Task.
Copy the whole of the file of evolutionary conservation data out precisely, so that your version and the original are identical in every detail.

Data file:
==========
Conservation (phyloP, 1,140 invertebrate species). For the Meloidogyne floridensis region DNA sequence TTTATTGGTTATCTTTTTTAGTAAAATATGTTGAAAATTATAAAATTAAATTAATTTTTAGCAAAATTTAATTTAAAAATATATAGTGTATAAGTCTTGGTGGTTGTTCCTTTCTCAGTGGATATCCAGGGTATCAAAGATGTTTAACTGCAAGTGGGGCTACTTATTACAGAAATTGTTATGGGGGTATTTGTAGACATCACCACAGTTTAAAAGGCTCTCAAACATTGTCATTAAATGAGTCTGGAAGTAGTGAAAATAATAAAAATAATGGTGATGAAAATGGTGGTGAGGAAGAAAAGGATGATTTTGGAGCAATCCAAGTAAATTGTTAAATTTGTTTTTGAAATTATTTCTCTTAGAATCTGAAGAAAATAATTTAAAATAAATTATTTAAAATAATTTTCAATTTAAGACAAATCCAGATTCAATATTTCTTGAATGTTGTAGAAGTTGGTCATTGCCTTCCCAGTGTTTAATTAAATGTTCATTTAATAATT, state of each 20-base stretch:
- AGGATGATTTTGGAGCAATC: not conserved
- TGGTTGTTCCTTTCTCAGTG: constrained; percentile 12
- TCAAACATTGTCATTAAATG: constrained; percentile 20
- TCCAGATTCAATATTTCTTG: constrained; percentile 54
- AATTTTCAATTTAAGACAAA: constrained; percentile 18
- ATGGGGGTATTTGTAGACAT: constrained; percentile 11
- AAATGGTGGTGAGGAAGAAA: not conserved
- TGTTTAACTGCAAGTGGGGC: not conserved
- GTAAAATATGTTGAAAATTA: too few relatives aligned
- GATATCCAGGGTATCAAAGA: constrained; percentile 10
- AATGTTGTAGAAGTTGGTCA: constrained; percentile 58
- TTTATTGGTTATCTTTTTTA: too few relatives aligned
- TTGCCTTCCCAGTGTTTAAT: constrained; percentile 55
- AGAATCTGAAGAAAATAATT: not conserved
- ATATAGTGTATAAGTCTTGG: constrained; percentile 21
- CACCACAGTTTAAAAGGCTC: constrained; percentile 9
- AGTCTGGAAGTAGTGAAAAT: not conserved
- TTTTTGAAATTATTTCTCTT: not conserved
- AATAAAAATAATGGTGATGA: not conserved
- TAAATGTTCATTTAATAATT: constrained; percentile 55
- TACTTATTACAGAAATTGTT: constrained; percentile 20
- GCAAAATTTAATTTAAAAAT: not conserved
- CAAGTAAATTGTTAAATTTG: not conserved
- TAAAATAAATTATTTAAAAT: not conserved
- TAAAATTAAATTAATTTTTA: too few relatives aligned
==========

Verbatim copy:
Conservation (phyloP, 1,140 invertebrate species). For the Meloidogyne floridensis region DNA sequence TTTATTGGTTATCTTTTTTAGTAAAATATGTTGAAAATTATAAAATTAAATTAATTTTTAGCAAAATTTAATTTAAAAATATATAGTGTATAAGTCTTGGTGGTTGTTCCTTTCTCAGTGGATATCCAGGGTATCAAAGATGTTTAACTGCAAGTGGGGCTACTTATTACAGAAATTGTTATGGGGGTATTTGTAGACATCACCACAGTTTAAAAGGCTCTCAAACATTGTCATTAAATGAGTCTGGAAGTAGTGAAAATAATAAAAATAATGGTGATGAAAATGGTGGTGAGGAAGAAAAGGATGATTTTGGAGCAATCCAAGTAAATTGTTAAATTTGTTTTTGAAATTATTTCTCTTAGAATCTGAAGAAAATAATTTAAAATAAATTATTTAAAATAATTTTCAATTTAAGACAAATCCAGATTCAATATTTCTTGAATGTTGTAGAAGTTGGTCATTGCCTTCCCAGTGTTTAATTAAATGTTCATTTAATAATT, state of each 20-base stretch:
- AGGATGATTTTGGAGCAATC: not conserved
- TGGTTGTTCCTTTCTCAGTG: constrained; percentile 12
- TCAAACATTGTCATTAAATG: constrained; percentile 20
- TCCAGATTCAATATTTCTTG: constrained; percentile 54
- AATTTTCAATTTAAGACAAA: constrained; percentile 18
- ATGGGGGTATTTGTAGACAT: constrained; percentile 11
- AAATGGTGGTGAGGAAGAAA: not conserved
- TGTTTAACTGCAAGTGGGGC: not conserved
- GTAAAATATGTTGAAAATTA: too few relatives aligned
- GATATCCAGGGTATCAAAGA: constrained; percentile 10
- AATGTTGTAGAAGTTGGTCA: constrained; percentile 58
- TTTATTGGTTATCTTTTTTA: too few relatives aligned
- TTGCCTTCCCAGTGTTTAAT: constrained; percentile 55
- AGAATCTGAAGAAAATAATT: not conserved
- ATATAGTGTATAAGTCTTGG: constrained; percentile 21
- CACCACAGTTTAAAAGGCTC: constrained; percentile 9
- AGTCTGGAAGTAGTGAAAAT: not conserved
- TTTTTGAAATTATTTCTCTT: not conserved
- AATAAAAATAATGGTGATGA: not conserved
- TAAATGTTCATTTAATAATT: constrained; percentile 55
- TACTTATTACAGAAATTGTT: constrained; percentile 20
- GCAAAATTTAATTTAAAAAT: not conserved
- CAAGTAAATTGTTAAATTTG: not conserved
- TAAAATAAATTATTTAAAAT: not conserved
- TAAAATTAAATTAATTTTTA: too few relatives aligned